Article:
The key chemical in “magic mushrooms” might offer a promising new treatment for depression, a small new study from the U.K. suggests.

Magic mushrooms, also called psychedelic mushrooms, contain a power hallucinogenic chemical called psilocybin, which previous research on animals has suggested can have positive effects on mood.

For this study, published in Lancet Psychiatry, researchers at Imperial College London tested the chemical on 12 people who had “treatment-resistant depression” – meaning they had moderate to severe depression but had had no relief after two courses of medications and psychotherapy.

The patients took two doses of the magic mushroom drug, seven days apart. Each time, doctors supervised the patients as the drug kicked in and they went on what the authors called an “inner “journey” of “altered states of consciousness” that lasted several hours.

One week later, all the patients showed some improvement in their depression, with eight of the 12 reporting temporary remission. By three months, seven patients continued to show an improvement in symptoms, including five who were still in remission.

The study authors caution that their study was small and was meant as a “feasibility” investigation to determine if psilocybin was safe and well-tolerated.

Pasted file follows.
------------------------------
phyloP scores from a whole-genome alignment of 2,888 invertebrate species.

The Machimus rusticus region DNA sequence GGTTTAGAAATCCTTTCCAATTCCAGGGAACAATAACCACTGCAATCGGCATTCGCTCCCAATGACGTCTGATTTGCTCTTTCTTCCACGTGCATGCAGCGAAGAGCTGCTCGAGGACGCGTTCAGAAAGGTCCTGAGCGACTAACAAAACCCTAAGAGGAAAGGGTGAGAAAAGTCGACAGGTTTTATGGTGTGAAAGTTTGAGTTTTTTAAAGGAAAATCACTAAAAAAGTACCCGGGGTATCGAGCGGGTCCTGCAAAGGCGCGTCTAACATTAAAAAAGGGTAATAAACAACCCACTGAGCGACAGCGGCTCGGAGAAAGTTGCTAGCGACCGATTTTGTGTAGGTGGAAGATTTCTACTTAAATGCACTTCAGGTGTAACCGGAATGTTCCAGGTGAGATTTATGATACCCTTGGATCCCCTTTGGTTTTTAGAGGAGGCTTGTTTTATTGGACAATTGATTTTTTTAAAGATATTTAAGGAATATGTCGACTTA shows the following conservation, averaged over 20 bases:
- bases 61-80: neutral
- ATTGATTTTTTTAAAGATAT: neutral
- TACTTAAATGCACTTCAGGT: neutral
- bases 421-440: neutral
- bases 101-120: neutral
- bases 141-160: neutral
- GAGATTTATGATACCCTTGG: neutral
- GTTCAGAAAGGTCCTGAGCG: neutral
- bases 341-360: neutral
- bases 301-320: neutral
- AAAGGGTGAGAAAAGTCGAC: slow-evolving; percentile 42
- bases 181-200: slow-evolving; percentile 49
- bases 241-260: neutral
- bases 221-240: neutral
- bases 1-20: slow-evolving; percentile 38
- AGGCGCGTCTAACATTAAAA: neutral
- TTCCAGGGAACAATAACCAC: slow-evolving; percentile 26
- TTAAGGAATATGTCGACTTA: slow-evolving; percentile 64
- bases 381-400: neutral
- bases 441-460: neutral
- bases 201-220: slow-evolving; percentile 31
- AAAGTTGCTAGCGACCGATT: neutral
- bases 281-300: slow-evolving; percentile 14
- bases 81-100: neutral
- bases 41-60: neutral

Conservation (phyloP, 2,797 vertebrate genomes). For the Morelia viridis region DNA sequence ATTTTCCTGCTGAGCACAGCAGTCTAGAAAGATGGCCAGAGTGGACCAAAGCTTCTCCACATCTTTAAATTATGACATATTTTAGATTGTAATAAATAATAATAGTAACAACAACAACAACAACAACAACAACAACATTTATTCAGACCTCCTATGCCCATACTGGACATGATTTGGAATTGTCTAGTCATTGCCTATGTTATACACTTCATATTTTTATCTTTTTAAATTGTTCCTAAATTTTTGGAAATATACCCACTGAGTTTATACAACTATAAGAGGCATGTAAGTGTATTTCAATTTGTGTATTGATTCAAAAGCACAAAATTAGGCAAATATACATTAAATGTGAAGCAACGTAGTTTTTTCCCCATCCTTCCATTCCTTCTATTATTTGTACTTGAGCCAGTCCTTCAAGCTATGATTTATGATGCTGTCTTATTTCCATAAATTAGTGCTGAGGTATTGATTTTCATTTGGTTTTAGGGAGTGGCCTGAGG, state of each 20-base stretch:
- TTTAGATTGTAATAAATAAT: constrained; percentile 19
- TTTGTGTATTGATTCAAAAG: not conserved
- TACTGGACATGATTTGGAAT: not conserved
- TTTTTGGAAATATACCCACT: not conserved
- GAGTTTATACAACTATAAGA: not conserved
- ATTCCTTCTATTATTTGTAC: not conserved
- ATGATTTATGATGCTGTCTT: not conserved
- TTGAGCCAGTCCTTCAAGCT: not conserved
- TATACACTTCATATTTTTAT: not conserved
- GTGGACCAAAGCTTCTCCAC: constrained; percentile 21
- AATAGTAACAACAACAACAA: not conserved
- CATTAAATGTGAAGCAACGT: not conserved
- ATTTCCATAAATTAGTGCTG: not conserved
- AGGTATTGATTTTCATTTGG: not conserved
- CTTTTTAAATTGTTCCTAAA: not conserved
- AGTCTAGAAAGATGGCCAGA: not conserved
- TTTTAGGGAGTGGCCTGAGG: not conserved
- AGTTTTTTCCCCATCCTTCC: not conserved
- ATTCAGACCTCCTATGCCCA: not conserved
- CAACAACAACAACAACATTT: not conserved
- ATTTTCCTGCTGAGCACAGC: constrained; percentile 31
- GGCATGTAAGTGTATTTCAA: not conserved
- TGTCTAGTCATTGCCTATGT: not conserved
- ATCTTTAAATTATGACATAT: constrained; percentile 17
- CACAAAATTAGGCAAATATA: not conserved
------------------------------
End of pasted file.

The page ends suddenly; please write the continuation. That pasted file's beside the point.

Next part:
The authors warn that hard conclusions cannot be made about the benefits of magic mushrooms from their study, but they say their findings suggest that more research is needed.

“This is the first time that psilocybin has been investigated as a potential treatment for major depression,” lead author Dr Robin Carhart-Harris said in a news release.

Senior author David Nutt, who researches neuropsychopharmacology, said psilocybin is known to target the serotonin receptors in the brain, just as most antidepressants do. But he said it tends to act faster than traditional antidepressants.

The authors note that the study was not a controlled trial. The patients knew they were receiving psilocybin and the psilocybin was not compared with a placebo. As well, five of the patients had previously tried magic mushrooms and may have expected some effect.

Writing in an accompanying Comment, Philip Cowen, a professor of psychopharmacology at the University of Oxford suggested the study may not have been long enough to draw any firm conclusions.

“The data at three-month follow-up (a comparatively short time in patients with extensive illness duration) are promising but not completely compelling, with about half the group showing significant depressive symptoms. Further follow-ups using detailed qualitative interviews with patients and family could be very helpful in enriching the assessment.”